The weekly, known for its irreverent treatment of the political establishment and religious figures, bore the headline “Charia Hebdo,” in a reference to Muslim sharia law, and said that week’s issue had been guest-edited by Mohammad.

The incident pits Europe’s tradition of free speech and secularism against Islam’s injunction barring any depictions seen as mocking the prophet. The publication of cartoons of Mohammad in a Danish newspaper in 2005 sparked unrest in the Muslim world in which at least 50 people were killed.

While French Muslim groups criticized Charlie Hebdo’s work, they also condemned the fire-bomb attack. The head of the Paris Mosque, Dalil Boubakeur, told a news conference on Thursday: “I am extremely attached to freedom of the press, even if the press is not always tender with Muslims, Islam or the Paris Mosque.”

“French Muslims have nothing to do with political Islam,” he said.

Abderrahmane Dahmane, a Muslim former presidential adviser on religious diversity, said he was not shocked by the Charlie Hebdo front-page and joked himself about the matter.

“We have a sense of humor in the world of Islam … what we sometimes say about Islam and the prophet, among ourselves and in the presence of Imams, is worse than what Charlie Hebdo wrote,” he quipped.

So then the next question an impartial news agency would ask is if Dahmane is for criminalizing critics of Islam… but wait this is Reuters so they won’t ask that question.

Following the fire bombing, Charlie Hebdo staff moved temporarily into the offices of Liberation. The two publications jointly produced Thursday’s supplement, which reproduced the Charlie Hebdo cartoon in an article on the back page.

One headline in the supplement said: “After their office blaze, this team defends the ‘freedom to poke fun’.”

“We thought the lines had moved and that maybe there would be more respect for our satirical work, our right to mock. Freedom to have a good laugh is as important as freedom of speech,” Charlie Hebdo editor Stephane Charbonnier said in the supplement.

The supplement included several new drawings by Charlie Hebdo cartoonists. In one, a prophet-like figure tries to restrain his billowing robes in a pose reminiscent of Marilyn Monroe as a draft blows up from Charlie Hebdo newspapers below him. Another shows an airborne fire-bomb with a face in the flames and the caption, “So, is this how you see the prophet?”

France has Europe’s largest Muslim community, numbering about five million out of an overall population of 65 million. The country has a deep tradition of official secularism and adopted a ban this year on women wearing face-covering veils in public.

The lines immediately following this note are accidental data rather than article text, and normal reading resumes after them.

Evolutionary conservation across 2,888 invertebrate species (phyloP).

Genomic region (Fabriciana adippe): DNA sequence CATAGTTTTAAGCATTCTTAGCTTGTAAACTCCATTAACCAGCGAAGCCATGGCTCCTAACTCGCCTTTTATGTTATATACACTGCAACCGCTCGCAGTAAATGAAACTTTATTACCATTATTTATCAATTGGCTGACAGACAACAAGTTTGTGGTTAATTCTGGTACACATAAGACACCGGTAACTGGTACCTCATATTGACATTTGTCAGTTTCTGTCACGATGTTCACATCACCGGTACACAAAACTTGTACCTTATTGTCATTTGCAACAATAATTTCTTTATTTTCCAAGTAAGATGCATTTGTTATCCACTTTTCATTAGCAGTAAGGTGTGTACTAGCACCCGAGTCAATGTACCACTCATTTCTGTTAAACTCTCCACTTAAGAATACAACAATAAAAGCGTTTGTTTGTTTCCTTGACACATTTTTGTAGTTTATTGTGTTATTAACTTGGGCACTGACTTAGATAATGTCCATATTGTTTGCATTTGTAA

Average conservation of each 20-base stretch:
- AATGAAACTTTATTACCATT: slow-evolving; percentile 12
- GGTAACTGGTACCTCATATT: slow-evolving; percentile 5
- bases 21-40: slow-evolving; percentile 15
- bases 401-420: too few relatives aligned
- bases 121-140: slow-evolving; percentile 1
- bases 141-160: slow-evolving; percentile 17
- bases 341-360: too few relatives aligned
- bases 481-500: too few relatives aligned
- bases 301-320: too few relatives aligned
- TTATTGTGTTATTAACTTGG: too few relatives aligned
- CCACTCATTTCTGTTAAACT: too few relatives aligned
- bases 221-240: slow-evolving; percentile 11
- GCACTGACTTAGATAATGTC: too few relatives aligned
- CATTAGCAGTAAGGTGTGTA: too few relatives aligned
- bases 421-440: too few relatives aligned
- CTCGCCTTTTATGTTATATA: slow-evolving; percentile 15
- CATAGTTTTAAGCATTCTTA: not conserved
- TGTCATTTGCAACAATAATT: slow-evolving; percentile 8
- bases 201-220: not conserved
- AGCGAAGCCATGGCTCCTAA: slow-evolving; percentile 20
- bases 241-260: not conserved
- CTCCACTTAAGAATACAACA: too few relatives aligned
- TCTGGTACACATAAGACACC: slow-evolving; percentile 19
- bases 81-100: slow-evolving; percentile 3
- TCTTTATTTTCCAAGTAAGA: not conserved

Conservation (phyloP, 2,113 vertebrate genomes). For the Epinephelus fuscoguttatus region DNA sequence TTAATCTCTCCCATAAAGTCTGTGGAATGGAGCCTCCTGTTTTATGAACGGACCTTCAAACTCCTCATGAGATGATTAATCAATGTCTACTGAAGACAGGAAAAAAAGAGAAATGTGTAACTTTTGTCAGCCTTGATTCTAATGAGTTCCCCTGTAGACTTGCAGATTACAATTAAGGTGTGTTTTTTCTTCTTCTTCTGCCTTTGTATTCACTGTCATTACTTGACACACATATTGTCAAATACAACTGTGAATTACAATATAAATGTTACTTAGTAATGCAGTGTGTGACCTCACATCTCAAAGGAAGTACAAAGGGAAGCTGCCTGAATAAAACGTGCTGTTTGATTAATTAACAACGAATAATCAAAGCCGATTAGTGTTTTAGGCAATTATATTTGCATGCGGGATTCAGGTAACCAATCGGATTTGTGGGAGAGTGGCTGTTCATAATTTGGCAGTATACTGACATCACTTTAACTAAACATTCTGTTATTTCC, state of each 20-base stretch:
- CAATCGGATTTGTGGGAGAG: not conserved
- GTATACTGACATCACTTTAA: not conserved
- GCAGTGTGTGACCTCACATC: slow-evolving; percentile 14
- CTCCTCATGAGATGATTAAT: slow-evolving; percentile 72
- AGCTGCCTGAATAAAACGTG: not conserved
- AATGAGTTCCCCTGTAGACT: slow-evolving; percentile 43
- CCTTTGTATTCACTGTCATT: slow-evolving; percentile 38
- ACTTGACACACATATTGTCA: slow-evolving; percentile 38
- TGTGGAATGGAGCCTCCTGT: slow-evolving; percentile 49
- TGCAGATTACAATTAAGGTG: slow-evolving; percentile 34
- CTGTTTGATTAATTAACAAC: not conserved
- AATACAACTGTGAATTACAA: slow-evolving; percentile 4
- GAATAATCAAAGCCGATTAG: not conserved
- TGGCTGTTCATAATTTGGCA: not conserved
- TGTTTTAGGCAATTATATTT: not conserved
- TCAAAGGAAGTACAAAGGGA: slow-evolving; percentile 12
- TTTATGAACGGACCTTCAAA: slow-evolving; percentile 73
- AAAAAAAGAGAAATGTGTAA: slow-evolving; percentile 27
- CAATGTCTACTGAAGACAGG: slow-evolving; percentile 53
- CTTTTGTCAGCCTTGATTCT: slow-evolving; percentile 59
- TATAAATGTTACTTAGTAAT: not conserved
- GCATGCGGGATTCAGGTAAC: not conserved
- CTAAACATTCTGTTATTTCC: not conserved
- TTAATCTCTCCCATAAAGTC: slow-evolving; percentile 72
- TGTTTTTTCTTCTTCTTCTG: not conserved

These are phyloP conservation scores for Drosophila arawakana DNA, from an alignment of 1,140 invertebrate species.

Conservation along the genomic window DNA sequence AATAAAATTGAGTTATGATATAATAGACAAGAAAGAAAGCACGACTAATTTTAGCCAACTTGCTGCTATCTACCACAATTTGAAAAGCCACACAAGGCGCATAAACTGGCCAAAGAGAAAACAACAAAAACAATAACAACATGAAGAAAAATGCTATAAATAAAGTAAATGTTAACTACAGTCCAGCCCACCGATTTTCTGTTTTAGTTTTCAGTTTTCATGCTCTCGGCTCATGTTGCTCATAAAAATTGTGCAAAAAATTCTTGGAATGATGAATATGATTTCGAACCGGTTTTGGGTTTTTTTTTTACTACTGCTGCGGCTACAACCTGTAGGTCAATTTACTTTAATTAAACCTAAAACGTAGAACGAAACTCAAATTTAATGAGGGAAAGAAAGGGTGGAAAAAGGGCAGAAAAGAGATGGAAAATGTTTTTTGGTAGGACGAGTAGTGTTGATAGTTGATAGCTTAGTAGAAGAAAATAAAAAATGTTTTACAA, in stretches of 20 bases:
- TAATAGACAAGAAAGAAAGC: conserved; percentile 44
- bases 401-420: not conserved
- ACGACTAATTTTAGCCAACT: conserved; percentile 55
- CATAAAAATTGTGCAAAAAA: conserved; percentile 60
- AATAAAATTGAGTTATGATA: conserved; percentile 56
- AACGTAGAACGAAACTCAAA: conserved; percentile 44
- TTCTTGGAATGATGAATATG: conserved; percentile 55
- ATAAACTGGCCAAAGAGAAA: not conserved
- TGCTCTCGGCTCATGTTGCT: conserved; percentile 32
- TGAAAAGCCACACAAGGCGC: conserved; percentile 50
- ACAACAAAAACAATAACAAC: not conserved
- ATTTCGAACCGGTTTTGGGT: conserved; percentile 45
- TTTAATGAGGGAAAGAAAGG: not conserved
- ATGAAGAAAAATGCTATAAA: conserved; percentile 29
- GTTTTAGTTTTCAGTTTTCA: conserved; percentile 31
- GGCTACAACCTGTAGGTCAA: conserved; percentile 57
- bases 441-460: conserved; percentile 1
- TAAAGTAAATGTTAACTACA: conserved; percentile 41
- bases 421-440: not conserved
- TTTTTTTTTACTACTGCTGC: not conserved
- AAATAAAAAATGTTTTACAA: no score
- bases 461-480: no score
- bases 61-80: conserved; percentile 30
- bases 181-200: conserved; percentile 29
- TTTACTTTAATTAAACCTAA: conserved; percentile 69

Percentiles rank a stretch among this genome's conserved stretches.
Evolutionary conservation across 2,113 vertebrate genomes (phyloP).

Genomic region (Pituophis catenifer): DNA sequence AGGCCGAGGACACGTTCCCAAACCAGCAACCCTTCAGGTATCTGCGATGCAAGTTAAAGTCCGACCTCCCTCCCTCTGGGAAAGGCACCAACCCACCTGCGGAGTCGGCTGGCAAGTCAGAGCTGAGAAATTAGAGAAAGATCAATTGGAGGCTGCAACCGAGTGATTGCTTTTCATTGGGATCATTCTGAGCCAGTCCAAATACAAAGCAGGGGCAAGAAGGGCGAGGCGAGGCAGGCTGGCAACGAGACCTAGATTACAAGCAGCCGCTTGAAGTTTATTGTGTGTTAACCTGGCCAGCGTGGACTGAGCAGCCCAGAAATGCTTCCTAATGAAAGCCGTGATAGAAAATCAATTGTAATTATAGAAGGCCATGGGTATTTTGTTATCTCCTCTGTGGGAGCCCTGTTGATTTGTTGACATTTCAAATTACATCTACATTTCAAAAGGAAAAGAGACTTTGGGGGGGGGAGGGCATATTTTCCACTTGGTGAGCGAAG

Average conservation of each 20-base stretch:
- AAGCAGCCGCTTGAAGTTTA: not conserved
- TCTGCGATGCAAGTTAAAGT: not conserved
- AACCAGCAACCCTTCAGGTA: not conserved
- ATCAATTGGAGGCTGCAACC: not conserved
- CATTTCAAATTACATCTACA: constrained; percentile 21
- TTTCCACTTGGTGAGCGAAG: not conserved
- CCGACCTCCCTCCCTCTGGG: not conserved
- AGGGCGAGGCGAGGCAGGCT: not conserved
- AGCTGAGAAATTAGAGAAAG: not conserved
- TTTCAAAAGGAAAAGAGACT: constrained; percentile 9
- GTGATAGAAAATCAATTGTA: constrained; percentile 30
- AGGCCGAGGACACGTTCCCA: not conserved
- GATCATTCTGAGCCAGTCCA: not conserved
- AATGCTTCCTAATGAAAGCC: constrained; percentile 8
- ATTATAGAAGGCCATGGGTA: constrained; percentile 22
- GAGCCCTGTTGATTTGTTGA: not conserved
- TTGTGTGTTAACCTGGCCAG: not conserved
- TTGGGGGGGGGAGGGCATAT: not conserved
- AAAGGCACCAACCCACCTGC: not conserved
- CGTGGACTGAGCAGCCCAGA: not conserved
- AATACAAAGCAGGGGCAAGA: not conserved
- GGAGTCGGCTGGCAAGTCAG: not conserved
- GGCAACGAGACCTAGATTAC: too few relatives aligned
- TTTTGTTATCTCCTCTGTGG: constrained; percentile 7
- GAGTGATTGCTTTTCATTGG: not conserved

Charbonnier told Reuters his newspaper planned to print another 175,000 copies of this week’s edition in the coming days after the first print run of 75,000 copies sold out fast.

Luz, the cartoonist who drew the cover cartoon at the center of the controversy, said it was still unclear who had carried out the attack.

“Let’s be cautious. There’s every reason to believe it’s the work of fundamentalists but it could just as well be the work of two drunks,” he said in the Thursday supplement.

Drunks? Really? Now I admit it could be a setup, but at the very least say it is unlikely.


What is more shocking? The betrayal of Iran or the betrayal of Time Magazine.

August 29, 2011
Time Magazine, Turkey, Iran and Hizballah Distancing from Assad in Syria: Assad, it seems, has forgotten the age-old Arabic saying: “If your sweetheart is made of honey, don’t lick it all away.”

You can PROVE Anything About Boys Without Fathers

August 10, 2011
Why are we playing Lysenkoism with children?

Lashawn Barber
From fatherlessness flows many things…

Fatherless children are more likely to be poor, perform poorly in school, engage in premarital sex, become teen parents, abuse drugs, and commit crimes than children from intact families. Black children are significantly less likely than other children to be raised in intact families. In 2004, a mere 35 percent of black children were living with two parents, compared to 83 percent of Asian children, 77 percent of white children, and 65 percent of Hispanic children.